Currently, the neural network architecture design is mostly guided by the indirect metric of computation complexity, i.e., FLOPs. However, the direct metric, e.g., speed, also depends on the other factors such as memory access cost and platform characterics. Thus, this work proposes to evaluate the direct metric on the target platform, beyond only considering FLOPs. Based on a series of controlled experiments, this work derives several practical guidelines for efficient network design. Accordingly, a new architecture is presented, called ShuffleNet V2. Comprehensive ablation experiments verify that our model is the state-of-the-art in terms of speed and accuracy tradeoff.

Ningning Ma, Xiangyu Zhang, Hai-Tao Zheng, Jian Sun

Deep Clustering for Unsupervised Learning of Visual Features

Clustering is a class of unsupervised learning methods that has been extensively applied and studied in computer vision. Little work has been done to adapt it to the end-to-end training of visual features on large-scale datasets. In this work, we present DeepCluster, a clustering method that jointly learns the parameters of a neural network and the cluster assignments of the resulting features. DeepCluster iteratively groups the features with a standard clustering algorithm, k-means, and uses the subsequent assignments as supervision to update the weights of the network. We apply DeepCluster to the unsupervised training of convolutional neural networks on large datasets like ImageNet and YFCC100M. The resulting model outperforms the current state of the art by a significant margin on all the standard benchmarks.

Mathilde Caron, Piotr Bojanowski, Armand Joulin, Matthijs Douze

Modular Generative Adversarial Networks

Existing methods for multi-domain image-to-image translation (or generation) attempt to directly map an input image (or a random vector) to an image in one of the output domains. However, most existing methods have limited scalability and robustness, since they require building independent models for each pair of domains in question. This leads to two significant shortcomings: (1) the need to train exponential number of pairwise models, and (2) the inability to leverage data from other domains when training a particular pairwise mapping. Inspired by recent work on module networks, this paper proposes ModularGAN for multi-domain image generation and image-to-image translation. ModularGAN consists of several reusable and composable modules that carry on different functions (e.g., encoding, decoding, transformations). These modules can be trained simultaneously, leveraging data from all domains, and then combined to construct specific GAN networks at test time, according to the specific image translation task. This leads to ModularGAN’s superior flexibility of generating (or translating to) an image in any desired domain. Experimental results demonstrate that our model not only presents compelling perceptual results but also outperforms state-of-the-art methods on multi-domain facial attribute transfer.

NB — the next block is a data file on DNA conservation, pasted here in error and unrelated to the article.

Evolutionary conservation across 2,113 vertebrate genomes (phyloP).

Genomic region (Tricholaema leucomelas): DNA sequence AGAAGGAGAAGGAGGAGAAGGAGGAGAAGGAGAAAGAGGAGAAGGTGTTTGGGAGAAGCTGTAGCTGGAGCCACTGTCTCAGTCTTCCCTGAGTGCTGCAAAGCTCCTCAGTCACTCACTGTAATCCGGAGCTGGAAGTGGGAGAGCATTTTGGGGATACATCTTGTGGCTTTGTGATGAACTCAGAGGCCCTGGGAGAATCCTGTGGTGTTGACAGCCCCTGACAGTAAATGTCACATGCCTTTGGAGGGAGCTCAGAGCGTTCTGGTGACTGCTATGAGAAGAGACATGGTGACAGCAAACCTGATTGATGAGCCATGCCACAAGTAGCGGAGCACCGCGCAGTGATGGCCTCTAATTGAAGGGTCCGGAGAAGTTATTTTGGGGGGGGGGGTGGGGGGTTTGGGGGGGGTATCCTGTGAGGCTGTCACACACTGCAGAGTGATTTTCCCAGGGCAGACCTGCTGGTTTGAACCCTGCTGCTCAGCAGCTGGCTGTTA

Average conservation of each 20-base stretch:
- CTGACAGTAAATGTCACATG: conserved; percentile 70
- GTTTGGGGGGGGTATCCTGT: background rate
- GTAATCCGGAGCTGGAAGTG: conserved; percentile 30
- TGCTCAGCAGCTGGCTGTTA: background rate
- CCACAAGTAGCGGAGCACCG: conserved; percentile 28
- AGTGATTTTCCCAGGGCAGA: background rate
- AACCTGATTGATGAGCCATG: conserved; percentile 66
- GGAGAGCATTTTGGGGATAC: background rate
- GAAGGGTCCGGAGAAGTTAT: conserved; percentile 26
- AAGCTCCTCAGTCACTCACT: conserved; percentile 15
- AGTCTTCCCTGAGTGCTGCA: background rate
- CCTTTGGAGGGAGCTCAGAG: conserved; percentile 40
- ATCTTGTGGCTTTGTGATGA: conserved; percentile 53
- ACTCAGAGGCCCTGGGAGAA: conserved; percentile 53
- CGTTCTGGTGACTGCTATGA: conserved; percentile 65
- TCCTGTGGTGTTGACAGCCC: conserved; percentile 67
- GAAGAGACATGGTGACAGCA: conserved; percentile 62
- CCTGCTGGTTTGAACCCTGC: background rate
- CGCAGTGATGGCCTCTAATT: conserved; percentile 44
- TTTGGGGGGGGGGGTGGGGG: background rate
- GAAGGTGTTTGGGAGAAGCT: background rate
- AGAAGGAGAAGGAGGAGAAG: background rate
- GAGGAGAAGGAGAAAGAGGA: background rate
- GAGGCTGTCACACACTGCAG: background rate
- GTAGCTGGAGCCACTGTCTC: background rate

Bo Zhao, Bo Chang, Zequn Jie, Leonid Sigal

Graph Distillation for Action Detection with Privileged Modalities

We propose a technique that tackles action detection in multimodal videos under a realistic and challenging condition in which only limited training data and partially observed modalities are available. Common methods in transfer learning do not take advantage of the extra modalities potentially available in the source domain. On the other hand, previous work on multimodal learning only focuses on a single domain or task and does not handle the modality discrepancy between training and testing. In this work, we propose a method termed graph distillation that incorporates rich privileged information from a large-scale multimodal dataset in the source domain, and improves the learning in the target domain where training data and modalities are scarce. We evaluate our approach on action classification and detection tasks in multimodal videos, and show that our model outperforms the state-of-the-art by a large margin on the NTU RGB+D and PKU-MMD benchmarks. The code is released at http://alan.vision/eccv18_graph/ .

Zelun Luo, Jun-Ting Hsieh, Lu Jiang, Juan Carlos Niebles, Li Fei-Fei

Weakly-Supervised Video Summarization Using Variational Encoder-Decoder and Web Prior

Video summarization is a challenging under-constrained problem because the underlying summary of a single video strongly depends on users’ subjective understandings. Data-driven approaches, such as deep neural networks, can deal with the ambiguity inherent in this task to some extent, but it is extremely expensive to acquire the temporal annotations of a large-scale video dataset. To leverage the plentiful web-crawled videos to improve the performance of video summarization, we present a generative modelling framework to learn the latent semantic video representations to bridge the benchmark data and web data. Specifically, our framework couples two important components: a variational autoencoder for learning the latent semantics from web videos, and an encoder-attention-decoder for saliency estimation of raw video and summary generation. A loss term to learn the semantic matching between the generated summaries and web videos is presented, and the overall framework is further formulated into a unified conditional variational encoder-decoder, called variational encoder-summarizer-decoder (VESD). Experiments conducted on the challenging datasets CoSum and TVSum demonstrate the superior performance of the proposed VESD to existing state-of-the-art methods. The source code of this work can be found at https://github.com/cssjcai/vesd .